Discussion in 'Stocks' started by garchbrooks, Apr 12, 2010.
Why do you care about the settlement time anyway? Nothing to do with trading.
TD bank is one day now. I left Bac during the crash and they were still at three days. Not sure if they still are.
What is the actual settlement time for futures? Have heard a couple of different answers on this.
I was a financial DBA manager before I retired and I saw a lot of these processes work each day. The answer to your question centers on the original stock hand processing methods and bank cash transfers. When they automated these processes on Wall Street they kept the same methods to appease the bankers and brokers.
The hold up in the settlement process is each hand shake in between the buyer and seller is still processed using large transaction âbatchesâ in the wee hours of each morning (mostly on big IBM mainframes). So it takes three days for each side to gain each sides acknowledgement.
Because this is a tug of war with money no one is willing to give in to build a new method; which would be easy to do to make it faster. For example if you just sold a stock for a million the one who has to come up with the million wants those dollars in their account for as long as possible before turning it over to you. It is similar to you cashing an out of town check at your local bank. The one who must provide the money from out of town is slow to give it up to you.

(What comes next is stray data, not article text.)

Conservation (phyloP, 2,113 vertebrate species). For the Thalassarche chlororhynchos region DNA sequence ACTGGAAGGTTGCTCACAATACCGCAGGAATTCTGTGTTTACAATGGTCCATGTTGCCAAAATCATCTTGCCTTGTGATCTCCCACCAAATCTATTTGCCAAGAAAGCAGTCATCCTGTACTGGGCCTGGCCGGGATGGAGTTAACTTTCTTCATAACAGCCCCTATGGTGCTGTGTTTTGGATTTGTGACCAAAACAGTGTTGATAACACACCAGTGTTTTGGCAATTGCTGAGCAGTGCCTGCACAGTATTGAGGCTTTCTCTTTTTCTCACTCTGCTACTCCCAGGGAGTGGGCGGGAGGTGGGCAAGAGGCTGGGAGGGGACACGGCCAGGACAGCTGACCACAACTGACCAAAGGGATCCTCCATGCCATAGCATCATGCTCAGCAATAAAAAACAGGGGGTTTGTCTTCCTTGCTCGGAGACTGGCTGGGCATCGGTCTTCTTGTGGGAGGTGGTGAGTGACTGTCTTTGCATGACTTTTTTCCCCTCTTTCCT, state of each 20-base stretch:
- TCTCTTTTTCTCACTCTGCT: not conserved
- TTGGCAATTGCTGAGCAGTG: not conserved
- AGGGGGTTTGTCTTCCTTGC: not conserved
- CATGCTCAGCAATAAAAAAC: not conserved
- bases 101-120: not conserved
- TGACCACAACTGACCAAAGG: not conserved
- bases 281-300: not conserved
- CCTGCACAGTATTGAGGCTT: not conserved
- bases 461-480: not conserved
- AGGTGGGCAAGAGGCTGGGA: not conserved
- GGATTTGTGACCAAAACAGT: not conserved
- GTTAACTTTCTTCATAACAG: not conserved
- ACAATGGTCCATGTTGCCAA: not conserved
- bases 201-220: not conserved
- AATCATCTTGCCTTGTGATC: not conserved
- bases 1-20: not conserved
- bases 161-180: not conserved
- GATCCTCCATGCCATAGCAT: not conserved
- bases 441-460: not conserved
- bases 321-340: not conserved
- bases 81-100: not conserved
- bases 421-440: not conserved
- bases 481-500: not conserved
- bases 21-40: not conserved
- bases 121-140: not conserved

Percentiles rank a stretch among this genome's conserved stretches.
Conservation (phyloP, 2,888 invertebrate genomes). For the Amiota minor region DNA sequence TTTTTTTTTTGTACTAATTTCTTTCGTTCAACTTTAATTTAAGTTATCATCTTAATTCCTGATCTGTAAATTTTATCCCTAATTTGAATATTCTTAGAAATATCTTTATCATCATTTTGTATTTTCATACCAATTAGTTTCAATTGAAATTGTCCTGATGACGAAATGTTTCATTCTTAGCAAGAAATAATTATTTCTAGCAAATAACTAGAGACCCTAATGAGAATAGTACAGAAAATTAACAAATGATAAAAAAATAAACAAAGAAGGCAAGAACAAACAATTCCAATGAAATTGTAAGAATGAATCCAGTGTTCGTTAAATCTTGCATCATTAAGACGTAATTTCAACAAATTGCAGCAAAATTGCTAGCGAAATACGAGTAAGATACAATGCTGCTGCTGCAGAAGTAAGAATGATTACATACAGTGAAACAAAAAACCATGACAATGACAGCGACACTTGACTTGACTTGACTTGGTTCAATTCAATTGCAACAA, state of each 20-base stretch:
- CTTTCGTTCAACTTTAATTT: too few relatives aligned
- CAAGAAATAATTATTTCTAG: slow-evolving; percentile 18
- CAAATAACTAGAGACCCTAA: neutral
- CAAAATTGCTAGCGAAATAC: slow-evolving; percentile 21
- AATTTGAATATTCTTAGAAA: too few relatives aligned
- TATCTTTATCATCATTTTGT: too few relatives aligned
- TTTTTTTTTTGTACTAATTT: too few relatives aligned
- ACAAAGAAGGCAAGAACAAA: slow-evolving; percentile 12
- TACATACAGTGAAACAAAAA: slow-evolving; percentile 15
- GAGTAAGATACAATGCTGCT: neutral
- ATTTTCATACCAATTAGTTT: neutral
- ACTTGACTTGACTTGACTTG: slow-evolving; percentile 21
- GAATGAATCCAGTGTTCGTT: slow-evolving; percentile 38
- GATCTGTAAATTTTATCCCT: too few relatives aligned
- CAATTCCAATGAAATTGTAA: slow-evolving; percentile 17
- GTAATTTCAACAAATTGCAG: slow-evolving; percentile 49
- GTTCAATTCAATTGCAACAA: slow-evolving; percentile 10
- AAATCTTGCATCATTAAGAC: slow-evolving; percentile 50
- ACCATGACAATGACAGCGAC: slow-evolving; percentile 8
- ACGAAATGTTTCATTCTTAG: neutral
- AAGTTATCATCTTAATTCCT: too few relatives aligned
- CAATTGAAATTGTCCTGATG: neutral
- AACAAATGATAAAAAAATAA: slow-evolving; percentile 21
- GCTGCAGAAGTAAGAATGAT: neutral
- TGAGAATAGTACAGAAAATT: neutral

Since settlement is something I don't really understand in the context of trading, would anyone care and try explain it to me?
What is its purported utility?
Because unless you have a margin account, you have to wait for settlement before you can re-use the capital. But also because when you're trying to move funds between accounts, settlement interferes with funds movement. Also, if you hedge the movement in one account with another account, and one account gets low or insufficient, cash transfer matters.
Something like this should be automated and instantaneous (or close to it), but we've still got crazy settlement times and hassles in moving money around.
Itâs the process of transferring ownership of the stock between the buyer and the seller.
The basics are explained here:
Garchbrooks, when the last physical stock and bond certificates are turn in to brokers and everyone accepts electronic signatures, maybe then we will get rid of this process. However, there are still millions of people who do not trust the system and will not buy stocks unless they are provided physical paper as proof of the transaction (even if it stays with the broker).
Why would it be good to interfere with cash movement? As long as figures square out, why should be there a time restraint at all?
Tell my broker that. I don't make the rules; I'm a retarded peasant.
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